Amelia’s Magazine | Pick Me Up Contemporary Graphic Art Fair 2011: James Jarvis speaks at Mokita

Wisdom of Caleb bare leaves

James Jarvis spoke at Mokita, viagra dosage where he was asked to address the role of illustration in commerce. The insights below have been put together from comments he made both in his talk and in the following conversation with others on the panel of Mokita.

James Jarvis Degree Show poster
James Jarvis’ Brighton Degree Show poster.

A character artist.
The baggage of being an illustrator is confusing so he prefers to think of himself as a graphic artist. His job is a journey into self awareness. He recently found his old degree graduation poster and realised that you can see his style developing even then, more about when it was all done by hand. He has become very well known for drawing funny characters in depressing situations but he doesn’t like being seen as a character artist only.

Sole Inspector by James Jarvis
Sole Inspector by James Jarvis.

He knew the route.
James’ mother was an art history tutor and he knew he wanted to be an illustrator from an early age. The plan was to make kids’ books but nobody wanted his work and editorial art directors thought he was too kiddy in style, viagra so he was stuck in no mans land. But he was accepted within the skateboarding world, where his work was discovered by the forward thinking art directors at The Face. He was lucky in that his images were companions to the articles, and he didn’t really have to answer any briefs. The magazine was a massively influential shop window that gave him credibility in the mainstream.

Caleb toys by James Jarvis for Amos
Caleb toys by James Jarvis for Amos.

ATP Amos concert poster
An Amos collaboration with ATP music festival.

People just want funny characters.
From working with The Face he became involved with clothing brand Silas, and together they created a toy to publicise the brand. It became an object in its own right and soon after he started Amos, his own toy making company; it doesn’t make him much money but he is involved with lots of other projects as a result: he now makes films, t-shirts and curates music festivals. He wants his characters to be more than just toys, avatars for a more substantial world. Even now though, many years later, advertisers still just want to buy into his associations with Streetwear culture and The Face; everyone wants a potato head character. For instance he’s currently working on something to celebrate the 125th anniversary of Coca-Cola. Only the most enlightened art directors ask for something different and new: most just want something he produced a long time ago so it’s up to him to keep pushing ideas forward.

James Jarvis lino printJames Jarvis lino printJames Jarvis lino printJames Jarvis lino printJames Jarvis lino print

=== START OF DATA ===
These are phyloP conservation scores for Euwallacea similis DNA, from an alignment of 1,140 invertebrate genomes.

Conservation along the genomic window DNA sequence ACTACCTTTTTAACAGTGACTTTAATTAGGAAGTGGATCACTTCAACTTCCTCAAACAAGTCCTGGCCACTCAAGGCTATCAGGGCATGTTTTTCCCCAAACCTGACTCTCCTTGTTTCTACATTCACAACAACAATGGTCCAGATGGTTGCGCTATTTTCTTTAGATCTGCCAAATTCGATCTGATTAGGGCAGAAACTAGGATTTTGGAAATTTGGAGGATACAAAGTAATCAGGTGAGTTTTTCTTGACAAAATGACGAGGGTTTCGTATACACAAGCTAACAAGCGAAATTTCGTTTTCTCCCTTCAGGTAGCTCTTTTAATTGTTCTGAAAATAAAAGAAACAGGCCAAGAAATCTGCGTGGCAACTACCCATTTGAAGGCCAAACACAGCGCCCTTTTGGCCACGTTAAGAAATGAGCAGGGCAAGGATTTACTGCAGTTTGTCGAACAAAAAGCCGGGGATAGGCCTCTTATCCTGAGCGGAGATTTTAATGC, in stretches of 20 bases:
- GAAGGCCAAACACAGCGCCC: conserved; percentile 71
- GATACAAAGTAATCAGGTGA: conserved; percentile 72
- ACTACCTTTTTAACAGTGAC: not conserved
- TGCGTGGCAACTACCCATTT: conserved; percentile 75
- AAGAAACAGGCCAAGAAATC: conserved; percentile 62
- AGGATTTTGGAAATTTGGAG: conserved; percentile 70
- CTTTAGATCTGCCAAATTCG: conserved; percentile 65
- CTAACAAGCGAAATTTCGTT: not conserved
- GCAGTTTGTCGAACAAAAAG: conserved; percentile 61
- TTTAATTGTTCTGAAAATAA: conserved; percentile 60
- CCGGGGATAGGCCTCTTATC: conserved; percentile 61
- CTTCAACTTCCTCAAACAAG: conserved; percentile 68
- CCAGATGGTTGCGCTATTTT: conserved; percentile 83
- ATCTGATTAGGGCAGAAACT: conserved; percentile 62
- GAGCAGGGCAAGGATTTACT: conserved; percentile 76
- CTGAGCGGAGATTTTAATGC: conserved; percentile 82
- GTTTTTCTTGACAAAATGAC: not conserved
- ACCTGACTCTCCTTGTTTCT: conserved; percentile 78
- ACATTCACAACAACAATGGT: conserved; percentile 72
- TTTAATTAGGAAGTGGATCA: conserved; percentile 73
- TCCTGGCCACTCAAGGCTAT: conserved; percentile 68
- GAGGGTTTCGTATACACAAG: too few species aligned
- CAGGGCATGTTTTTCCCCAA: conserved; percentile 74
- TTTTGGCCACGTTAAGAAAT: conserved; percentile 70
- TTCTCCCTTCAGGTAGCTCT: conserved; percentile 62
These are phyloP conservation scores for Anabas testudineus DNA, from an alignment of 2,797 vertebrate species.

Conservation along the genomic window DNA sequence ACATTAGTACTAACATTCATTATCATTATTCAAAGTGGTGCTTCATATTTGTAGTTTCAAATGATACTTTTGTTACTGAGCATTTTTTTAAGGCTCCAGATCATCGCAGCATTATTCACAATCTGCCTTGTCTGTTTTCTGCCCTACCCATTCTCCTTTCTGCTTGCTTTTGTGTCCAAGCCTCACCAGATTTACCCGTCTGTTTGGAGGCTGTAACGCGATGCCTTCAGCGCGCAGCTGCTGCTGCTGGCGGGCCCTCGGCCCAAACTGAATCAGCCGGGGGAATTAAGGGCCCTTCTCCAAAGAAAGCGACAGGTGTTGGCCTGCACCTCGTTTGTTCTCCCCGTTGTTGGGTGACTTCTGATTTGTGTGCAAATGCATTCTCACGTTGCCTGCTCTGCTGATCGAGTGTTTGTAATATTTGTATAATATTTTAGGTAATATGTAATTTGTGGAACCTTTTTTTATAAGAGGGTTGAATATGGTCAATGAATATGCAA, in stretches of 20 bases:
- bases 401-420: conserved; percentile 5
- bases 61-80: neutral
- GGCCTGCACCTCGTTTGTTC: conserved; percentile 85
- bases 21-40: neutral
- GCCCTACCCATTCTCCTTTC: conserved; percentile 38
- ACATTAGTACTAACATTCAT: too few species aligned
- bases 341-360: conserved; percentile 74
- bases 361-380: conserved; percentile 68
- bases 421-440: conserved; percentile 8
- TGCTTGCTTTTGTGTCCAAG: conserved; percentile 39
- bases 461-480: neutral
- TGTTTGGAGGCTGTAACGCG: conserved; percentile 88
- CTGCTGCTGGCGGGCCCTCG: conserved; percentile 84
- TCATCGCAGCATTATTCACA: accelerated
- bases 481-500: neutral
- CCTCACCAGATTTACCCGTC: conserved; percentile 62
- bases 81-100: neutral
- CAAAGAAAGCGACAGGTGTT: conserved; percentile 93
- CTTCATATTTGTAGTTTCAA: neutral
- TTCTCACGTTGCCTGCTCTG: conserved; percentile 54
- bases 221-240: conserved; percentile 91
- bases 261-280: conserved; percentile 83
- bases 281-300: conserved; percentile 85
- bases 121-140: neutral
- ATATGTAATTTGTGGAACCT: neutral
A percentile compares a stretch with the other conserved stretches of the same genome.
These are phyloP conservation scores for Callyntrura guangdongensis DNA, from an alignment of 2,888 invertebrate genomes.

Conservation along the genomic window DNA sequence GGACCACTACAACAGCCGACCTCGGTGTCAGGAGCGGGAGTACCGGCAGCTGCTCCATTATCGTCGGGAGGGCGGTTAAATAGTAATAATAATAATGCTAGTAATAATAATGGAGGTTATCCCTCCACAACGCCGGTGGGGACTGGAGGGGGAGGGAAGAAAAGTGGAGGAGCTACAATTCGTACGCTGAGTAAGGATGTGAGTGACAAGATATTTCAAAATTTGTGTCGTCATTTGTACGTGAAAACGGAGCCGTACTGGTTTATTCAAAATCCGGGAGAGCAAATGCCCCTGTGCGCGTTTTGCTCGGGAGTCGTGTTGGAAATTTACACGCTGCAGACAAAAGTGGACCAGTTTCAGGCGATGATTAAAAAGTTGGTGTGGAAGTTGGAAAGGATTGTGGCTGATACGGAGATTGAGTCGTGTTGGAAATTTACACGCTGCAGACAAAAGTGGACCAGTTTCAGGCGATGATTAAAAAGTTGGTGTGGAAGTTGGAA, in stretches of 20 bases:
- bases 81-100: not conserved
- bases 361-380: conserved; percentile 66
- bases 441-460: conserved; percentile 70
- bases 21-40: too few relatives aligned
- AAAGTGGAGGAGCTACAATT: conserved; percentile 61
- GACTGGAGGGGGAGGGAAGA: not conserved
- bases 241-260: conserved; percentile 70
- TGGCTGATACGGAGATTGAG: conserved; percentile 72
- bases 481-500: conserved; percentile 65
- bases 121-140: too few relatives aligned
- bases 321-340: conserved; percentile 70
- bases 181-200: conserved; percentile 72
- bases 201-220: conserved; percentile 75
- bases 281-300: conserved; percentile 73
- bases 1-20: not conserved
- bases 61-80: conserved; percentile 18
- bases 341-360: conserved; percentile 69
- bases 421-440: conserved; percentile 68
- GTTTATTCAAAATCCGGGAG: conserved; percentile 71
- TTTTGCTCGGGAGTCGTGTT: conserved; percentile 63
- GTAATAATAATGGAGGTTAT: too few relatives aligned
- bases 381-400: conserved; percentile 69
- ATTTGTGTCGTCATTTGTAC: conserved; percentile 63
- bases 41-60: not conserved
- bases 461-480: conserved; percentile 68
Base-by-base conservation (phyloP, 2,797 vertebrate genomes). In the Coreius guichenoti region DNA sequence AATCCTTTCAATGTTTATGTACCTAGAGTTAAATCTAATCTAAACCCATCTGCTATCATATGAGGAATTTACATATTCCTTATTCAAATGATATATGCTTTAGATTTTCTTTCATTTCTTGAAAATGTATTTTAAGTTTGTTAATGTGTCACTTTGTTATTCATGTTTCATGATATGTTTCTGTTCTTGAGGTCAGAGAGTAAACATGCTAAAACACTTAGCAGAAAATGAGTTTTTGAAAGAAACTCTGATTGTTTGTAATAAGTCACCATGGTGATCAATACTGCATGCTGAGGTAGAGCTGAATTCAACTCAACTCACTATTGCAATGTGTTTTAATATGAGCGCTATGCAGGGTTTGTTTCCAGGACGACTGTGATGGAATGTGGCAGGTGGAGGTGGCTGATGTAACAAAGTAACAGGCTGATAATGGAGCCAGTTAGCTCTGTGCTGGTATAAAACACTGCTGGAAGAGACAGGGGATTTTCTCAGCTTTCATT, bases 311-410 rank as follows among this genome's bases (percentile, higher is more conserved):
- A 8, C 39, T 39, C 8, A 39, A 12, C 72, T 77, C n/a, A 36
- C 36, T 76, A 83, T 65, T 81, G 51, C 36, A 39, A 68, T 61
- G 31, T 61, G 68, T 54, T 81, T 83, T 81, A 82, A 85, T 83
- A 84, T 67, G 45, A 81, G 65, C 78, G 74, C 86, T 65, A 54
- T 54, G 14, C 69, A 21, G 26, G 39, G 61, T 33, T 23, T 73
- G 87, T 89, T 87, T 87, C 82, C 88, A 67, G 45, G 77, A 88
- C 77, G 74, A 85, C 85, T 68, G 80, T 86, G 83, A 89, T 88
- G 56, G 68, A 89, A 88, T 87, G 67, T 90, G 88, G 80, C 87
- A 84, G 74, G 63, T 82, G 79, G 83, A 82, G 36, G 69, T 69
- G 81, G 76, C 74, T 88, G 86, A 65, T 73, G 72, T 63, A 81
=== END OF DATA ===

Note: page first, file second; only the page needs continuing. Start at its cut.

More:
James Jarvis lino prints. Available to buy online here.

Self publish for sanity.
Making products is a different world to the one of illustration. He started to make ‘plastic illustrations’ from his toys but soon found that he was getting farther and farther away from his unmoderated link to thought. So much intermediate process meant he was at danger of losing his core spirit so to keep sane he now maintains a practice of self published work, which he publishes online. For example he’s been very disciplined, creating The Wisdom of Caleb, a daily cartoon strip for 150 days (this has now been taken offline). He rejoices if he gets a few hundred hits – but it’s important to build up an audience over time, and if you keep your conviction then the work will find that validity. The comic strips are very basic, with no retouching.

wisdom of caleb worksheetWisdom of Caleb safe squirrelWisdom of Caleb
Cartoons for the Wisdom of Caleb.

Back to basics.
He’s been inspired by Roger Hargreaves to create some very minimal characters. He has also been creating a lino print every week in editions of seven, which provides a grassroots connection with his audience that is direct and democratic. He sells the prints directly and finds there’s an honesty in taking them to the post office himself. He’s aware that he’s “highly involved with filling the world with plastic” and it makes him quite uncomfortable. He likes the simplicity and honesty of making things by hand at home, such as resin figures – and using the web to sell them direct. This kind of work never felt accessible when he was at college.

James Jarvis lino work
Working with lino print. All images courtesy of James Jarvis, more can be seen on Flickr.

His greatest hits.
He has sold 10,000 toys over the years and he’s grateful for that because there’s a bond with his audience. He would be stupid not to engage with what people want. But James also concedes admits that he has been massively lucky – tons of people at college were better drawers, and his success has been as much down to circumstance as being clever.

James Jarvis hosts the Amos Miniature Plastic Workshop at KK outlet in Hoxton between 6-31 May, 2011.

Pick Me Up runs until Sunday 27th March. Read a more in depth article about Mokita here and my transcript of a conversation with Sam Arthur of Nobrow here.

Categories ,Amos, ,Amos Miniature Plastic Workshop, ,atp, ,Character, ,Coca-Cola, ,Graphic Artist, ,illustrator, ,James Jarvis, ,Jim Jarvis, ,KK Outlet, ,Mascot, ,Mokita, ,Outlet, ,Pick Me Up, ,Plastic, ,Roger Hargreave, ,Silas, ,skateboarding, ,Somerset House, ,streetwear, ,The Face, ,Toys, ,Wisdom of Caleb